Emily nodded. The book might still be buried – or it might have been destroyed by the blast, leaving one fewer copy in the Allied Lands.. She would have to go and check before they left the town. If it was still intact, it was hers. She wouldn’t use the spells, but she wouldn't give it up either. The thought of destroying it herself was unthinkable.
    “Someone gave them to her,” Lady Barb added. There was a grim note in her voice, a promise of trouble for the future. “But who? And why?”
    “Maybe she stole them,” Emily suggested. “Void told me that a necromancer was killed on the other side of the mountains. Mother Holly was good at misdirection ...”
    “Hardly enough to kill a necromancer, certainly not one who had been a necromancer for years,” Lady Barb interrupted. “So who gave her the tools?”
    Emily had no answer.
    “And just what,” Lady Barb added, “did they have in mind?”
  10. ChrisNuttall

    ChrisNuttall Monkey+++

    Chapter Forty
    “It would seem congratulations are in order,” the Grandmaster said, heavily. His sightless eyes sought out Emily. “Congratulations, Necromancer’s Bane.”
    Emily flushed and squirmed in her chair. It had taken three days to ride back to a place where they could step through a portal to Whitehall, but word had somehow spread ahead of them. Somehow, the Allied Lands knew that it had been her who’d killed a second necromancer, although they didn’t seem to know precisely how. Thankfully, the cover story about the explosion had held up to scrutiny.
    “Thank you,” she said, finally. The last thing she wanted was more fame, followed by increasingly absurd rumours about just what she'd done to Mother Holly. But, in this case, absurd rumours would probably be better than the truth. “Who told the world?”
    “I wish I knew,” the Grandmaster said. He looked down at his hands. It struck Emily, suddenly, that for all his power he was a very old man. “No one I have spoken to has been able to answer that question.”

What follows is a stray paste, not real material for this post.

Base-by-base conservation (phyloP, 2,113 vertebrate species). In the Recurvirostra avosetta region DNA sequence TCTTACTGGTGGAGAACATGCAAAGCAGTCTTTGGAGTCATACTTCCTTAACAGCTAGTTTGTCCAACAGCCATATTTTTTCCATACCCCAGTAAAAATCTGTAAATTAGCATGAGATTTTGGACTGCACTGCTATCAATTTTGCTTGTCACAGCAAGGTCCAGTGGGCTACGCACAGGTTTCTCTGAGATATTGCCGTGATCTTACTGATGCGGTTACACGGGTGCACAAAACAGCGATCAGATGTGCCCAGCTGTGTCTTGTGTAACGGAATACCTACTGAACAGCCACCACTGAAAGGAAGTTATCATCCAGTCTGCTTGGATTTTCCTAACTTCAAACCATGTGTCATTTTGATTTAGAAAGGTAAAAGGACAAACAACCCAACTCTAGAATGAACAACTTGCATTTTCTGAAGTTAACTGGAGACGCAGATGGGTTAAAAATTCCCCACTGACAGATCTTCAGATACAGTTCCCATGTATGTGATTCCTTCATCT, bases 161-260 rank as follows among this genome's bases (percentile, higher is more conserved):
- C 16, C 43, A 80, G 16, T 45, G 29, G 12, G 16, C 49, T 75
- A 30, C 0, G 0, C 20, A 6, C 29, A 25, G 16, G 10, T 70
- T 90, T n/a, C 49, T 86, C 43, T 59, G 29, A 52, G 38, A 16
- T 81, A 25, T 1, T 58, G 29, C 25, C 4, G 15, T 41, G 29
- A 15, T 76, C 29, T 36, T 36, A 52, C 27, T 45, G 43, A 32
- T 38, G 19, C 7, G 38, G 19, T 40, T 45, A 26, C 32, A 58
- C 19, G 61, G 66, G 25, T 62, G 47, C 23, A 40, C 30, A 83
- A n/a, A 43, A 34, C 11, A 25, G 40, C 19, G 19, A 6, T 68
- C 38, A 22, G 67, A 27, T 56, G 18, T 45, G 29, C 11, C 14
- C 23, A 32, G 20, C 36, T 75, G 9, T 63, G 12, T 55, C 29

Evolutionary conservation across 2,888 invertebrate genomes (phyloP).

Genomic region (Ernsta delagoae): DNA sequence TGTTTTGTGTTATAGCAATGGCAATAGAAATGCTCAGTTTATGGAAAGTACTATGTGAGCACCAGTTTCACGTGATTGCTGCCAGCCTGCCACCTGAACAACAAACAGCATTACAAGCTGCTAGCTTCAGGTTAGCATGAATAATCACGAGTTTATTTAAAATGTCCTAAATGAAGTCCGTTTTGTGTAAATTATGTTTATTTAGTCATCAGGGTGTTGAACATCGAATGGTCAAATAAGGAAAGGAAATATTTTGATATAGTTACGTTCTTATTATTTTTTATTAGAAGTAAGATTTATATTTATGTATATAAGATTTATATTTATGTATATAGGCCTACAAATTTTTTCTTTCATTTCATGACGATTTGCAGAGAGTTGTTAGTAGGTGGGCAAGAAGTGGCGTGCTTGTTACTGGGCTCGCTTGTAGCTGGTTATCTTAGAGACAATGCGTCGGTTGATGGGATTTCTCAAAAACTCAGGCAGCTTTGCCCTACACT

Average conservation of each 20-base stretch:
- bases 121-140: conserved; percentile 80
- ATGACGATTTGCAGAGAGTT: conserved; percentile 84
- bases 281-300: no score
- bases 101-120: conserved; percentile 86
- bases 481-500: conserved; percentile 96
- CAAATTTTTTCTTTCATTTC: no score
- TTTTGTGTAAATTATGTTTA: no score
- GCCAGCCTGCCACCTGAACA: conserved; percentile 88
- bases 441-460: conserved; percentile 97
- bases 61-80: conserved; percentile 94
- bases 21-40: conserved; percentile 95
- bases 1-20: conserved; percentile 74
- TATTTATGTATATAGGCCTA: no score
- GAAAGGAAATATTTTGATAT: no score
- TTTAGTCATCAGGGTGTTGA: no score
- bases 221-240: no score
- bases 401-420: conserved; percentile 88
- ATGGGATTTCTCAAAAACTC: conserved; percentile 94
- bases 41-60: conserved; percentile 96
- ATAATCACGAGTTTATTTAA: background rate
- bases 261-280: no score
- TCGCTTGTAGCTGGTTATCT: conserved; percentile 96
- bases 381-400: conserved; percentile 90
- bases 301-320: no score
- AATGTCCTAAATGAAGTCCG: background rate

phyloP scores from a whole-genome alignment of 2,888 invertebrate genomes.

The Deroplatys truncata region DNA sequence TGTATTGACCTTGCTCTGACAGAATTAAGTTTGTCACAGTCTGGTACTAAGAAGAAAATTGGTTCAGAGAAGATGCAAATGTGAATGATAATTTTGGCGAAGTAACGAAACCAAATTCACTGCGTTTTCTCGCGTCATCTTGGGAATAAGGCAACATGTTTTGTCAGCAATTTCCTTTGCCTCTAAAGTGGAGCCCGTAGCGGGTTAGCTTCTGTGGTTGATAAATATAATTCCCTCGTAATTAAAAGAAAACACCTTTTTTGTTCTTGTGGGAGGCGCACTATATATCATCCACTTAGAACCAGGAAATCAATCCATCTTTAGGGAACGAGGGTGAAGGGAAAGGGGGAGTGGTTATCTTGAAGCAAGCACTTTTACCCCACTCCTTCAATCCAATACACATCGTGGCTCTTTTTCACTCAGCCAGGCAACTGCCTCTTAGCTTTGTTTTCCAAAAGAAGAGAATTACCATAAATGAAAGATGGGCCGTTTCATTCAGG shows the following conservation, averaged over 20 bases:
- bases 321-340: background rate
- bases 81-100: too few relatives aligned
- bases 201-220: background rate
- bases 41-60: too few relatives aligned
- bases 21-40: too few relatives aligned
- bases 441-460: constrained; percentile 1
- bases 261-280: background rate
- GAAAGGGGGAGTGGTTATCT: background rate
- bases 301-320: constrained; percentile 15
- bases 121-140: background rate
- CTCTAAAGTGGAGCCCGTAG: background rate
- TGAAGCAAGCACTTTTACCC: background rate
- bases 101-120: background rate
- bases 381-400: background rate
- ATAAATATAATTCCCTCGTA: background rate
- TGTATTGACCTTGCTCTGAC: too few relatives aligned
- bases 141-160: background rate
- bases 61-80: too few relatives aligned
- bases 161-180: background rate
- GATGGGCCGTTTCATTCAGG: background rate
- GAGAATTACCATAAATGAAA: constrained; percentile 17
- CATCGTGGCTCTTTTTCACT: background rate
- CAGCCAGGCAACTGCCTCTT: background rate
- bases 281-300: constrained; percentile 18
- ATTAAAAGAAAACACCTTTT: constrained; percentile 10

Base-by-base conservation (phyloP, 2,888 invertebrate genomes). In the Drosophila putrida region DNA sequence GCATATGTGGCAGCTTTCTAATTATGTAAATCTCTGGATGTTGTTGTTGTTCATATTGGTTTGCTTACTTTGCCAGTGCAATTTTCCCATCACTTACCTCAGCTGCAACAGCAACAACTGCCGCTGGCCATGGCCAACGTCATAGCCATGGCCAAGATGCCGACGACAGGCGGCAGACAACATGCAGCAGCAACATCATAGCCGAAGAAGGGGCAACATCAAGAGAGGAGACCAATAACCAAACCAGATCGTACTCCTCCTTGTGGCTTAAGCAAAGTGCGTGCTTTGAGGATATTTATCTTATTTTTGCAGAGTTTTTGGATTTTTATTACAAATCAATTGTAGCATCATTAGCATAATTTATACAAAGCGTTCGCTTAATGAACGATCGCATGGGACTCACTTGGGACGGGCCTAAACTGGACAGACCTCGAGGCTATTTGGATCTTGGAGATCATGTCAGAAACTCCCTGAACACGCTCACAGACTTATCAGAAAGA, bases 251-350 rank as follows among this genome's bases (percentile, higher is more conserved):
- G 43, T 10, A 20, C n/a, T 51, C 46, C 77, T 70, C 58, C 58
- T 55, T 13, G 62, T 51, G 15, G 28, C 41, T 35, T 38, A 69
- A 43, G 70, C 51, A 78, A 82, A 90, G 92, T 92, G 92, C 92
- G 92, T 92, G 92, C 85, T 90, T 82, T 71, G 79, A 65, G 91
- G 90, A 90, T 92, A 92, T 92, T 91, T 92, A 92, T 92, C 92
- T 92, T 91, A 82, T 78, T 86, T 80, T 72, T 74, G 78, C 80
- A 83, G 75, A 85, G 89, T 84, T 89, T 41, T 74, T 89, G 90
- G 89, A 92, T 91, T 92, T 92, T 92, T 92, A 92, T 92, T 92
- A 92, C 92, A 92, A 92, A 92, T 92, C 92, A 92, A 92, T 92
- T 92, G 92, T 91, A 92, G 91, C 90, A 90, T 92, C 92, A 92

He shook his head. “But we are grateful for your work,” he added. “You saved thousands of lives.”
    Emily nodded, although she had her doubts. Neither she nor Lady Barb had been to find anything suggesting radiation damage, which meant ... what? Had there been no radiation or was the damage just beyond their ability to detect? She played with a strand of hair miserably, wondering if the first sign of real trouble would be her hair falling out. There was no way to know.
    But if there was radiation, she knew, it would have been swept up into the ecosystem and then deposited on the ground by rainfall. God alone knew what the long-term effects would be.
    “We would like to know what happened,” Lady Barb said, from behind Emily. “The explosion was more devastating than any recorded necromancer death.”
    “It shouldn't be talked about,” Emily said, carefully. “There are too many dangers in revealing anything.”
    The nuke-spell wasn't that complicated, she knew. All it would take to cast it was a single magician with bad intentions and enough power to make the spell work. If deployed properly, it could end the necromantic threat overnight ... and then rip the Allied Lands apart in the aftermath. It normally took a ritual to perform a Working of Mass Destruction, as Emily had come to think of them. But with the nuke-spell, a single magician could take out an entire city.
    “Then we shall tell them that it is a specialist skill of yours, should anyone ask,” the Grandmaster said. He gave her a long considering look, his hidden eyes twitching. “Did you enjoy your trip otherwise?”
    Emily had to fight to hide a giggle. She’d broken up with Jade – if what they’d had could be considered a real relationship. She’d helped a girl to go to Whitehall or another school of magic. She’d seen mundane horrors she couldn't prevent, she’d almost been raped by a village lout, she’d nursed Lady Barb when she'd fallen ill ...
    But there had been parts of the trip that had been almost enjoyable. Seeing the countryside, learning new magic with Lady Barb ... generally, the parts of the trip that hadn't involved other people.
    “It had its moments,” she said, finally.
    “You’ve grown up a little,” the Grandmaster added. He smiled at her. “That’s always good to see.”
    Metaphorically in his case, Emily assumed. Although, when magic was involved, it was hard to be sure. She had no idea why the Grandmaster tolerated his own blindness when he could have had his eyes rebuilt. Perhaps losing his sight was the price of his power.
    “Thank you,” she said. She looked down at her hands, clasped in her lap. “If you don't mind, I'd like to go back to my room and sleep.”
    “Understandable, but unnecessary,” the Grandmaster said. “I have taken the liberty of moving you into a private room, at least for the summer. You won't be supervised – well, not any closer than students are normally supervised. I suggest you behave yourself.”